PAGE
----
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How a Marriage Survives the Death of a Child

“If you were to ask me why this destroys some marriages, I would probably say that some marriages are ripe for being destroyed.”


By Alexa Tsoulis-Reay, The Cut

They say you can never understand someone else’s marriage. But this week, New York Magazine and the Cut decided to try. We interrogated dozens of couples (and a throuple) to see what makes their marriages work — or not.


Joe and Lynn, Married 25 Years

Joe: I remember after my daughter was born, a friend said, “You have a king’s family,” because we had a son and a daughter. I felt on top of the world. The following winter is when Mason had his accident.

Lynn: Losing a child, it’s worse than anything you can imagine. He was 2 years old. He died at a Christmas party, eating cashews. He didn’t choke on them; he aspirated. We went to a party and came home without a child.

Joe: From the time I started dating my wife, I couldn’t fathom what my life would be like if she was not in the picture. So the thought of somehow allowing my marriage to be torn apart by something — I don’t think that ever crossed my mind. We were reading, getting advice; perhaps we were on the lookout for the possibility that this could cause a disruption. We got through everything together. We kind of were functioning like one person.

Lynn: My husband and I talk about this all the time: Why are we still together? We’d only been married about three years when this happened, and it definitely made us feel like we are a strong unit. We didn’t know what we were doing, but it shaped us as parents, as people, and as a married couple. I think it shaped everything.

Joe: We weren’t really grieving together. We didn’t sit around the table crying to each other much. But I would have an episode at work or while I was driving, and I would bring it up. To this day, if something reminds me of my son, I’ll tell my wife about it, and my kids, too.

Lynn: I give my husband a lot of credit. He’s super-flexible and easygoing, so he defers most decisions to me unless he cares about it. He’s an atheist, and I’m Jewish. We had to make a decision quickly about the funeral. My grandparents had died a few years before and there was a space open for Mason in a Jewish cemetery. So I said, “How about we bury him next to my grandparents?” If he’d resisted, I think things would have been harder. All the things that came up — like donating organs, burial — we didn’t have a conflict.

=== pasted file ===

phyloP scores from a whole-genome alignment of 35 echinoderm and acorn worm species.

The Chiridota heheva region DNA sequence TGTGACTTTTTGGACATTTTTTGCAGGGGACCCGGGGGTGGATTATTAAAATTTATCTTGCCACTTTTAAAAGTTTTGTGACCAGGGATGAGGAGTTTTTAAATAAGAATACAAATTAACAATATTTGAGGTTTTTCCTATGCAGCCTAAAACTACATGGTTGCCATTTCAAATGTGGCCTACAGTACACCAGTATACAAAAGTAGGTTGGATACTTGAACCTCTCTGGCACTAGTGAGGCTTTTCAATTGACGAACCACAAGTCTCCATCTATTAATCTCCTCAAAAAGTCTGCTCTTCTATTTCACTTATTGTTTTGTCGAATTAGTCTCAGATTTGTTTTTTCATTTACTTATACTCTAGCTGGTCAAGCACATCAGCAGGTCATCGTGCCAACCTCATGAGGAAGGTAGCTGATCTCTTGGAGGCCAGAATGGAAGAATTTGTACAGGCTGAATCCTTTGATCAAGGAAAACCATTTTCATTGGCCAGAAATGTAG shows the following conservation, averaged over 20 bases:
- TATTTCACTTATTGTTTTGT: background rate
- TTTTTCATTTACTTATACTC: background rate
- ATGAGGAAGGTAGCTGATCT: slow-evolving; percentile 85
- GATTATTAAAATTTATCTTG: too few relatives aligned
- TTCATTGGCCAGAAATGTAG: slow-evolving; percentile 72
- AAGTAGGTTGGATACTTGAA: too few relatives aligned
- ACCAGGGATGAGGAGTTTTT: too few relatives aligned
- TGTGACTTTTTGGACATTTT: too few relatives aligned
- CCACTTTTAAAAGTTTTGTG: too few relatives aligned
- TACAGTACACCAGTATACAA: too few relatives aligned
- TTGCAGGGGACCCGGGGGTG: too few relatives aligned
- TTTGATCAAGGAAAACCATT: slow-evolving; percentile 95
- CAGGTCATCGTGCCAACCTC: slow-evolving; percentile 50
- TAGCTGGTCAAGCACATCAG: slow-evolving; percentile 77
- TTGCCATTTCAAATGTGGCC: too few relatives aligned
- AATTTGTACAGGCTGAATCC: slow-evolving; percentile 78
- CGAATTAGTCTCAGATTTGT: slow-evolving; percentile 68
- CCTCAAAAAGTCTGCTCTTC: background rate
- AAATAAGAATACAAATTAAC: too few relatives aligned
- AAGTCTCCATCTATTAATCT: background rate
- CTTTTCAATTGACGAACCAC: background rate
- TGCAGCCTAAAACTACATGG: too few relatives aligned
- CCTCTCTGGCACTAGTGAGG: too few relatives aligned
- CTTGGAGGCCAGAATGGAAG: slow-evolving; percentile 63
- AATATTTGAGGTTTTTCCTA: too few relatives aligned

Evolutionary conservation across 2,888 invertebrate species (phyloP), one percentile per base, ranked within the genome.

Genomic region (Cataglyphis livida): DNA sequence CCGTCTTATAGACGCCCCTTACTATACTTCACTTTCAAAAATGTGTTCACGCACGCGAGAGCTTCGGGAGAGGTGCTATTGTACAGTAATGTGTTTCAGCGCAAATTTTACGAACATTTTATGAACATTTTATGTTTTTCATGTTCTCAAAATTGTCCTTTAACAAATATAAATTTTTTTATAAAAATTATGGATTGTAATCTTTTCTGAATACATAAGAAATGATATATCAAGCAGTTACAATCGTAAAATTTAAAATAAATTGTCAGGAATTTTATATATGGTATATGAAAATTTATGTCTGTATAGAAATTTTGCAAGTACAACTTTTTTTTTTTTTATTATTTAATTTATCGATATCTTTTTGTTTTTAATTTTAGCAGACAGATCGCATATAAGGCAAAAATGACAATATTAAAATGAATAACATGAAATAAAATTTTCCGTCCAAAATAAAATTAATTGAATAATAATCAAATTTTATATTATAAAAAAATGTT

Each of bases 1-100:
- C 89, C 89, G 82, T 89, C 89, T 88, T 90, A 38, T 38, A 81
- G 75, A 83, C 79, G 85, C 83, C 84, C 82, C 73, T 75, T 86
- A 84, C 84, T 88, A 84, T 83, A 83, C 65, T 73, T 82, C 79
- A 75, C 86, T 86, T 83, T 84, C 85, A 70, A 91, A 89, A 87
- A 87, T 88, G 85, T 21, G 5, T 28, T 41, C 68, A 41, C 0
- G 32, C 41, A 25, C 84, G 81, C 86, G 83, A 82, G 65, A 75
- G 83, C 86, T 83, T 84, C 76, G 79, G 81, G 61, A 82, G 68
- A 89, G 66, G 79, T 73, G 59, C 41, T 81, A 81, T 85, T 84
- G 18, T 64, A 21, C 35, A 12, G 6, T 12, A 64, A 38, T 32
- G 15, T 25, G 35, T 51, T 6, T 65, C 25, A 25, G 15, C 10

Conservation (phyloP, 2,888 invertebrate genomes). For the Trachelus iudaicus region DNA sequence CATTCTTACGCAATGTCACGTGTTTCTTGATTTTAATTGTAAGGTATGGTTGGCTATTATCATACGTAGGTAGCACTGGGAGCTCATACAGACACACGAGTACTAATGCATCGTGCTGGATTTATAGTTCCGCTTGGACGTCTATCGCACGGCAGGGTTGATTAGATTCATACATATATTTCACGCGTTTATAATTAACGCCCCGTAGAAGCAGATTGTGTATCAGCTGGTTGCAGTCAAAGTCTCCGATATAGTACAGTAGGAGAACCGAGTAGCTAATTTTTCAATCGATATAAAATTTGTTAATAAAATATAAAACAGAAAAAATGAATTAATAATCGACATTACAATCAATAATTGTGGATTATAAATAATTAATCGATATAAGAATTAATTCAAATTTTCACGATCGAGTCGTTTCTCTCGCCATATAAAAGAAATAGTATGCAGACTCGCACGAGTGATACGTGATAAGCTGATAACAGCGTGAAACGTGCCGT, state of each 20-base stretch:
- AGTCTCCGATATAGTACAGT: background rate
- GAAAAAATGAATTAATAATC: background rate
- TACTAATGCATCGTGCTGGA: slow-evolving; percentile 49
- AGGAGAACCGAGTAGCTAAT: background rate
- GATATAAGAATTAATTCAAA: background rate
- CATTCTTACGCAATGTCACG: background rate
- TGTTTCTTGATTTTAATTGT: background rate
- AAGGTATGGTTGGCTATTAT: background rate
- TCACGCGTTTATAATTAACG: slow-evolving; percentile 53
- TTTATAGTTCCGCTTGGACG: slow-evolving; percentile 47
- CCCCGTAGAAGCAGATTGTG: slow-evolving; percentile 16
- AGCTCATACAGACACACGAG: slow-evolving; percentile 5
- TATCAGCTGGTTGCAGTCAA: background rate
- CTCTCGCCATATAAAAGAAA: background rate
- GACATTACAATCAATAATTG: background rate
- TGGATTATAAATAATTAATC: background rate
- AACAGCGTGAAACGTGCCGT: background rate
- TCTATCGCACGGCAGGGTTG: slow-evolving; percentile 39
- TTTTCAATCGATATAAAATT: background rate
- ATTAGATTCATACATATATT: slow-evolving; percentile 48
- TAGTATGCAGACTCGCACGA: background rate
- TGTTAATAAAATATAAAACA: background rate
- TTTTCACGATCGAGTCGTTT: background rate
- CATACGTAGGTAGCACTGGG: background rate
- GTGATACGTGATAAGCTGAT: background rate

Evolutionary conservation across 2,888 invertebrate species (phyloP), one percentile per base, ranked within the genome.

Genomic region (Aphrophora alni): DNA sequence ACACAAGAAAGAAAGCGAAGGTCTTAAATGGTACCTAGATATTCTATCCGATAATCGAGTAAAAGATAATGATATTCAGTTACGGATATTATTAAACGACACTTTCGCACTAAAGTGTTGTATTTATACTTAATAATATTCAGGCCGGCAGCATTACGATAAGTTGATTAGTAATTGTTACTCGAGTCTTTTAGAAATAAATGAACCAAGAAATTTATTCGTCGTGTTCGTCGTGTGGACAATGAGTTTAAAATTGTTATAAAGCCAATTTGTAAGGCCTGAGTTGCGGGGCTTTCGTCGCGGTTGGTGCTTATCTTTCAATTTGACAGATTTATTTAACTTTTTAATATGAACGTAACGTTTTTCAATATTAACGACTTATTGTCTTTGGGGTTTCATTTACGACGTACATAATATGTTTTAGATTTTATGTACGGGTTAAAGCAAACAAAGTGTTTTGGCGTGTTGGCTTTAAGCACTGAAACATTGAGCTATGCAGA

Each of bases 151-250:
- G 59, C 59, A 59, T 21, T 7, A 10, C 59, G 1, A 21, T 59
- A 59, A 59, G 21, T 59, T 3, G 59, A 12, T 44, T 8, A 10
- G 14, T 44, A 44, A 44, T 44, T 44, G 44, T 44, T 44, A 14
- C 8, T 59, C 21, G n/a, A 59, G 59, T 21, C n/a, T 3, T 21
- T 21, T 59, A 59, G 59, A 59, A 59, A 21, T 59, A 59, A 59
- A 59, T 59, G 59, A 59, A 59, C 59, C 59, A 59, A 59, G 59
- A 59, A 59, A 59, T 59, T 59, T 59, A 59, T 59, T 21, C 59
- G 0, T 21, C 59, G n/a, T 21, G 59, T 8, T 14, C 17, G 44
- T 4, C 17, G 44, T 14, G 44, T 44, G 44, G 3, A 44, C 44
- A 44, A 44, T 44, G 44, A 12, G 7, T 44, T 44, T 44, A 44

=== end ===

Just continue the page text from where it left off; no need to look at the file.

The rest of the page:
Joe: So you have a recording of my wife saying that I’m flexible?! I have to have a copy of that.

Lynn: For a good six months, you’re in denial. I honestly thought I could resurrect him. My husband was going through his own grief. He wasn’t thinking about resurrection — not that we talked about it. A lot of our time was spent crying, either together or in isolation. We probably cried for a good two years, and we didn’t have to explain it to each other. It was just understood. Also we had an 8-month-old, and then we had another child one year after Mason died. That was a snap decision we made after his death. It’s funny, when Joe’s asked to give advice to other people, he always says, “Don’t make any major decisions in the first year,” and I’m like, Joe … ahem … we kinda made a huge decision. I was sad, and I thought, I just can’t prevent pregnancy when I’m so sad and want another child. We discussed it, and he was like, Okay! He might not even remember that he made a big decision.

Joe: My family has always been very open to talking about Mason. If my wife was not okay with that, if she grieved differently than I did or said, “Don’t talk about him,” then I really don’t know what I would have done. I liked her so much and certainly can’t imagine trying to get through my son’s death without her. Whether she feels she helped me, her response to my grief was very helpful.

Lynn: The only thing we didn’t do together was his anniversary day, the day he died. My husband really likes to go to the cemetery on that day, and I don’t really want to share my time with him then. It’s a grief moment, where I want my grief to be mine and I don’t want to see his grief. He’s such a touchy-feely person, so he wants to share everything, hug it out. We never fought about it, but he goes every year without fail and I often don’t go.

Joe: If you were to ask me why this destroys some marriages, I would probably say that some marriages are ripe for being destroyed. I have found that a lot of guys I talk to genuinely don’t like their wives! Lump on some serious stressful times, something’s gotta give. As it happens, around the time of Mason’s accident, I was really into being around my wife; it was one of my favorite hobbies. And Lynn was pretty receptive when I would talk about my feelings.

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Love Magazine: How a Marriage Survives the Death of a Child
How a Marriage Survives the Death of a Child
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